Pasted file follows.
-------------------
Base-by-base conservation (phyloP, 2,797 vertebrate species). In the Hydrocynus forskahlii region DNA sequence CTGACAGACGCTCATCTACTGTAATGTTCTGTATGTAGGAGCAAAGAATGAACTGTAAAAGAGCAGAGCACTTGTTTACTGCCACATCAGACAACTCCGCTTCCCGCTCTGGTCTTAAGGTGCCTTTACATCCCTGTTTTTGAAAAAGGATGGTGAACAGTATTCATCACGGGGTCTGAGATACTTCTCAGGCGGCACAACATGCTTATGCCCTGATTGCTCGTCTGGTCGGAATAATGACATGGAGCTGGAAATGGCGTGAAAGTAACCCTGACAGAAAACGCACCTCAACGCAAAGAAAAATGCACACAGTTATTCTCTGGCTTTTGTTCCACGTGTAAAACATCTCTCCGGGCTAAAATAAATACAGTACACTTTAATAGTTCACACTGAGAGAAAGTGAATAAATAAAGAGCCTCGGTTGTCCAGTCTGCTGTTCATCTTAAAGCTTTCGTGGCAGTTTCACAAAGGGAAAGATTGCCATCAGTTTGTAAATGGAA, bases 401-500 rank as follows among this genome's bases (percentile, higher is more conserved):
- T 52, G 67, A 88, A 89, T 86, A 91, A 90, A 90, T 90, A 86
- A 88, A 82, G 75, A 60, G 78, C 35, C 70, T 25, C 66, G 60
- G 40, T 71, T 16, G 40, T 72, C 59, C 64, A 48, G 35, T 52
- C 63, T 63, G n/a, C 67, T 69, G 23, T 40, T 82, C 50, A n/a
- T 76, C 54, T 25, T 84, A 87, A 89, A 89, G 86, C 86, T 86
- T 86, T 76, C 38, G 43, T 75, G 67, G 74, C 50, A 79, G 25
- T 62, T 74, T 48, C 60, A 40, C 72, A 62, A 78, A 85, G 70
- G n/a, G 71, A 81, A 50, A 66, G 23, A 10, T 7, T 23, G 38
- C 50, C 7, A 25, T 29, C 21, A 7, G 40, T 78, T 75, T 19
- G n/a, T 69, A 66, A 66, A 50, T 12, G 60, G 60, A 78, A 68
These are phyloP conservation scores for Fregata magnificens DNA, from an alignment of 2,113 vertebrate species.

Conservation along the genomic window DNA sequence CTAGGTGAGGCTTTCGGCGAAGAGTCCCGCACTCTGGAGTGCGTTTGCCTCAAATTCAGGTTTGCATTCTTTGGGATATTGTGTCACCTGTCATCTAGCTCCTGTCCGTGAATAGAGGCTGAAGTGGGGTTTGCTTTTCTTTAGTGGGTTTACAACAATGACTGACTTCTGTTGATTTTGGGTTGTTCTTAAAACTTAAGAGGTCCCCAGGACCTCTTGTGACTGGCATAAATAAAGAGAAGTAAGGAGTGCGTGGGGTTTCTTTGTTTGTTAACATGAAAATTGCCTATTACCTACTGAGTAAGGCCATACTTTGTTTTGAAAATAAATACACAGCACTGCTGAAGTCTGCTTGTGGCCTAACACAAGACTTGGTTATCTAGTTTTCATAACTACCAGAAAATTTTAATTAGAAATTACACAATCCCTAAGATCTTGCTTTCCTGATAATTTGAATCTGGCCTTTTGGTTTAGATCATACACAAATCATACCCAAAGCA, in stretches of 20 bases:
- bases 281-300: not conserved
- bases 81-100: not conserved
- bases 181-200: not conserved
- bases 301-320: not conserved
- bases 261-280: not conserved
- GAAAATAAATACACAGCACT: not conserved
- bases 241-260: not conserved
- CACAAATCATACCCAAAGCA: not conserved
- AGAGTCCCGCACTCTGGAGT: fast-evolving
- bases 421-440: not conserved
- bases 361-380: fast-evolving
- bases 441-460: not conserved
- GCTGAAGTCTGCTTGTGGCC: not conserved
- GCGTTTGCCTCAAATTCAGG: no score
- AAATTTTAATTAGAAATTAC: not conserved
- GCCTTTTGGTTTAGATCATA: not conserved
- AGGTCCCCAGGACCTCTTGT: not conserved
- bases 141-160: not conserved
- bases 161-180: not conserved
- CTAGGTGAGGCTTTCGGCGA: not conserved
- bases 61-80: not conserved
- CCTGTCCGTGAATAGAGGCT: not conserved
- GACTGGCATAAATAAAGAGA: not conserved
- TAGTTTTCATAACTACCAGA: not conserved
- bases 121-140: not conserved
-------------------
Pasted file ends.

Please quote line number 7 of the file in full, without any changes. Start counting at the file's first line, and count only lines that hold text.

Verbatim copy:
- T 86, T 76, C 38, G 43, T 75, G 67, G 74, C 50, A 79, G 25